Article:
And fear is a great motivator, maybe the best. Right? And so, I tell people, "Look, if you're planning on just having an okay business, then partnerships are fine." But nobody goes into a business idea, we're just going to do okay. At least one of the two sees it as a launching pad for something great. And I say, most businesses, the partners get along fine if it's just going fine. If it goes poorly, and it's heading down the drain, then there's usually finger pointing. And it's usually one person is not pulling their weight or whatever. The other time, just as commonly I would say. If it's doing really, really well, and there's probably one of the partners who's really stood out. And that partner looks at the other partner, and says, "I know we thought this was going to be good at 50/50, but I don't see it at 50/50 anymore because you fill-in-the-blank. I'm rowing way faster than you."

Pat Burke:

This just isn't going to work. And what I tell people is, if you're going to start a business, unless there's a need that the business has that is absolutely critical. And you can't find somebody to do that job unless you offer them a piece of the business, then pay them cash. Do whatever you can do. But don't bring them in as a partner. If later on they earn that right, that's fine. What I see with a lot of things, it's more common that the highest, if you think about whose engine revs the highest. If the partnership stays together, the person whose engine revs the highest will end up just sort of slowing down, because it's like, there's really no reason for me to rev at 10,000 RPMs when everybody else is at seven, because my motor can't push this any faster, so I'm just going to sort of lay back. Or else, they'll leave, and start another business. This time by themselves. And that happens all the time.

Matthew Kelly:

So what makes a great partner?

Pat Burke:

I think somebody who has complementary skills. They don't have to be every bit as talented as the other person. I just think they need to be driven. And they have to understand, know their limitations. Well, you need to know yours. And I think if, hey, this person's way better at sales, I'm way better at production, and that's what we're going to do. It's fine. And I understand that sales might be paid more than production, then I'm okay with that. You just have to understand what your roles are. And make sure that people are compensated at the appropriate level for the roles they're playing.

Pat Burke:

I mean, you don't see, let's say, a third down running back in the NFL who's really good at catching the pass over the middle when it's third and eight, but that's what he does. And the quarterback's in for every play. So that third down back doesn't say, "Well, gee. I'm really good as a third down back, I need to make as much money as the quarterback." It's like, no, you don't. I mean, that is a specific role. That's what you do. You're great at it. But here's the pay band for that, and this is what you make. So those are tough calls to make and conversations to have with a partner. But if you're going to remain partners, you have to be able to have those, right?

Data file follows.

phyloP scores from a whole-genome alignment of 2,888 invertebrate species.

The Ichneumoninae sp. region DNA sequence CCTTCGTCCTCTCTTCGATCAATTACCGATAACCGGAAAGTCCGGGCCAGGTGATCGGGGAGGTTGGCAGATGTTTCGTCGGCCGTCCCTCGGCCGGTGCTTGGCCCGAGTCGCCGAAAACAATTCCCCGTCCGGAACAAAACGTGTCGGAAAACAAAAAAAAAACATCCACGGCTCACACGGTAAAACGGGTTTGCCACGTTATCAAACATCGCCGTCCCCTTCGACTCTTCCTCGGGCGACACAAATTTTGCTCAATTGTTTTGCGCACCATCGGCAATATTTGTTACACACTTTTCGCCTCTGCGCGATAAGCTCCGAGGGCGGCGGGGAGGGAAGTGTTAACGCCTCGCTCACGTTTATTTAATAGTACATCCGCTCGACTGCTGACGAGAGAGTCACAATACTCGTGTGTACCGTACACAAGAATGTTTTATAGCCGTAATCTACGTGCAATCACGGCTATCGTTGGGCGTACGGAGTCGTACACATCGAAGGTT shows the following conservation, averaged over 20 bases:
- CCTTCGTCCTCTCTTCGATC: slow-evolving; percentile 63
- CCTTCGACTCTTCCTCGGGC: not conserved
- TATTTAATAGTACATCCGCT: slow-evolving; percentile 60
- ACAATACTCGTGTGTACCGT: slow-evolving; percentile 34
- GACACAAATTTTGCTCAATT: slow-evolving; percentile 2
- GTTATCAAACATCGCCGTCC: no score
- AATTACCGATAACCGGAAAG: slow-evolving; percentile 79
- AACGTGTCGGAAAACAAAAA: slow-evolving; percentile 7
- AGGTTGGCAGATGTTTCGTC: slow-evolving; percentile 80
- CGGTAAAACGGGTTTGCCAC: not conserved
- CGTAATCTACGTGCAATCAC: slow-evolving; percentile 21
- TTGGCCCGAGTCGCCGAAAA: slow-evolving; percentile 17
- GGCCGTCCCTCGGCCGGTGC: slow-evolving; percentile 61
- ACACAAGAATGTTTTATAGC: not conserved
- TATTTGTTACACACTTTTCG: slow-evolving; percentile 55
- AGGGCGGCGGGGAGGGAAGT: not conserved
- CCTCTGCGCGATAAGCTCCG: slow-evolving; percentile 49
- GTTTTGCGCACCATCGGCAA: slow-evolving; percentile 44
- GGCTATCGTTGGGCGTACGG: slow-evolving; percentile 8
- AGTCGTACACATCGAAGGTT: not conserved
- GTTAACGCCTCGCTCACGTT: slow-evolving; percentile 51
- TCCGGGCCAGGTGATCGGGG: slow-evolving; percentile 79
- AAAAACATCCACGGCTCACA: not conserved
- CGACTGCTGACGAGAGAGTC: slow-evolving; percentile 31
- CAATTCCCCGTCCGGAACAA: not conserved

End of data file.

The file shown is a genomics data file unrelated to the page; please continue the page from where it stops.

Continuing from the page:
Matthew Kelly:

Yeah, no question. What about then, sort of, as an introspective exercise for someone who is already a partner in a business? How do we be better partners to our partners?

Pat Burke:

Well, I think it goes back to difficult conversations. If you feel like what's set up is not working, then you have to be willing to sit down, and say, "Hey, I know we thought that this is what was going to happen, but here's what really happened. I'm not satisfied with how this is happening." It's interesting when this happens, because I've had this conversation with dozens of people.

Pat Burke:

And most of the time, when the partner sort of, screws up enough nerve to have the conversation, the other partner says, "I was wondering when you were going to come in and ask me this." If you chose a good partner, they understand where they've excelled and where they haven't, I think. And so you're not going to be knocking them over with a blinding revelation of the non obvious. It was probably pretty obvious, right?

Matthew Kelly:

Yeah. So I know you're a lover of music. And one of the things that has always fascinated me is how bands stay together, but mostly fall apart.

Pat Burke:

Right.

Matthew Kelly:

And sometimes come back together. In our own time, U2 is one of the most successful bands over the past 30 years, and has remained together for that entire period of time. Do you have a theory about why bands fall apart? Or a theory about what has helped U2 to stay together?

Pat Burke:

Oh, I was just listening to them on the way out here. Actually, Bono was on the U2 station, and he was writing a fan letter to Kendrick Lamar, and he was reading it aloud. I don't know. I think, obviously, he's a bigger than life person and interested in all sorts of things. And I think it seems like the other members of the band are particularly not interested in that. So they're not competing for the limelight. They're interested, I think, Ed is way more interested in sort of sounds. I think they'd prefer to have him out front. And they'll do the things they do. And it's like, "Okay, time for you to sing a song." That would be my guess. I mean, they don't seem to be ego driven guys at all. I don't know them, but I've seen enough documentaries that sort of seems to be the-